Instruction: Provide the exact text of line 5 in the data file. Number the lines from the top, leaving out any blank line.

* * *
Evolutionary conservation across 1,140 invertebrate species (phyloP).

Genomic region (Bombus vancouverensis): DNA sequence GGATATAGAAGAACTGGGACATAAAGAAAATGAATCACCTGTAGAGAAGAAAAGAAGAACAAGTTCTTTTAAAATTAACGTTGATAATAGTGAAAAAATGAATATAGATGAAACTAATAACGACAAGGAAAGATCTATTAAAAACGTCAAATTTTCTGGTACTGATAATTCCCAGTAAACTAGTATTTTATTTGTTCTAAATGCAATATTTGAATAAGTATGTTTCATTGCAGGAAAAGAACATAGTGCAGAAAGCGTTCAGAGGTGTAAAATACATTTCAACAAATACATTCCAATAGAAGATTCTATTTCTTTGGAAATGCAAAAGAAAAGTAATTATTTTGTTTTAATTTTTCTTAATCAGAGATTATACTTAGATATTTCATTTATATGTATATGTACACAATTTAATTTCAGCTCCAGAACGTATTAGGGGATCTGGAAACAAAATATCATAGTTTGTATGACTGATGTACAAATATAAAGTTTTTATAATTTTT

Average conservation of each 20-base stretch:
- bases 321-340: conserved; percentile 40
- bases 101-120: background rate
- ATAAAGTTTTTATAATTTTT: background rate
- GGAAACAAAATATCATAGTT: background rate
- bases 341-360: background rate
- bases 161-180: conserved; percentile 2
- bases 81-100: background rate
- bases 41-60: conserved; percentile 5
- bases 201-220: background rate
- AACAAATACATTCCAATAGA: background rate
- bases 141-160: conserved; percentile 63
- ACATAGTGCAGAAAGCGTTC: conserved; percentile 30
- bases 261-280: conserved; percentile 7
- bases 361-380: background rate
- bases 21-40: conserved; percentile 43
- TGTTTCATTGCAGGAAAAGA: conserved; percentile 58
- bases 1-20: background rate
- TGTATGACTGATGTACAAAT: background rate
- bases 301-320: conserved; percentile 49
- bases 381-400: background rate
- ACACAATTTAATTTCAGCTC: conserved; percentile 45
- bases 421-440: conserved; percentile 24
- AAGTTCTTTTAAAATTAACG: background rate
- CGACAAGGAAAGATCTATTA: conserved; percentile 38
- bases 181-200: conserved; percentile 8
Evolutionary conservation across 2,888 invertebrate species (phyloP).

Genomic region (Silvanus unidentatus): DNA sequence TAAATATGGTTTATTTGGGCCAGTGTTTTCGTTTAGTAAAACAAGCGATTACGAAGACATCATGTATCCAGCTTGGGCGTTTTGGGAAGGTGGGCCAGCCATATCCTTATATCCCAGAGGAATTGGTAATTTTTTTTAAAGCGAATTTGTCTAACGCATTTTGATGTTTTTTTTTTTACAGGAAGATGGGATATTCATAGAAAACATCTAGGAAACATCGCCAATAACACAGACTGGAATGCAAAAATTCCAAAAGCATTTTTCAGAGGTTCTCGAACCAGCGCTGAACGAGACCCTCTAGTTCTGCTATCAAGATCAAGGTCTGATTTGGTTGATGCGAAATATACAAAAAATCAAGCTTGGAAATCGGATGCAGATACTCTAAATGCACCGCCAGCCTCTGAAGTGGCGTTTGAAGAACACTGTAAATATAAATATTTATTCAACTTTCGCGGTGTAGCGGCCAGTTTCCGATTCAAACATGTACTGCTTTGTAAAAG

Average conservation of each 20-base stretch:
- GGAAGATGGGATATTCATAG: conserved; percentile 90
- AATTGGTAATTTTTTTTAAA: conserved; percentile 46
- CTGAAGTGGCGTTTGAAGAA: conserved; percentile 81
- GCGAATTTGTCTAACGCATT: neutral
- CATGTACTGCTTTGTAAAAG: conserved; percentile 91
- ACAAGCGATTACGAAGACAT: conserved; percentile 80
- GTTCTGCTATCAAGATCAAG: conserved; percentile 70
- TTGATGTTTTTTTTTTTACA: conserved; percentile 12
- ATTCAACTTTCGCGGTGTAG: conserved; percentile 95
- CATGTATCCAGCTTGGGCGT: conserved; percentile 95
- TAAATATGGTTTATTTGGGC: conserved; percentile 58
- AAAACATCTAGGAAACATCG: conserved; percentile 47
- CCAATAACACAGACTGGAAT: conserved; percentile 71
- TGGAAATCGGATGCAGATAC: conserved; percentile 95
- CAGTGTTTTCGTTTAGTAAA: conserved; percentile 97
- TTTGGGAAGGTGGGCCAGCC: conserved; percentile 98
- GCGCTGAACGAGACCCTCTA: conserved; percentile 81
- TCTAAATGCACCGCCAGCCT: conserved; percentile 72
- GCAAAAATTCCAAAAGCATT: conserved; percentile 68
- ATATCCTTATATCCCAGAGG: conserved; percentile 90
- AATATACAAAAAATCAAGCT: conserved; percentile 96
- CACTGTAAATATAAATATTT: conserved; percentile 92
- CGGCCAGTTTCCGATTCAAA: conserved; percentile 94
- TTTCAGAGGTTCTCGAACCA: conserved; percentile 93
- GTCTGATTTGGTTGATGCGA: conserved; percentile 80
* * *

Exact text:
- bases 101-120: background rate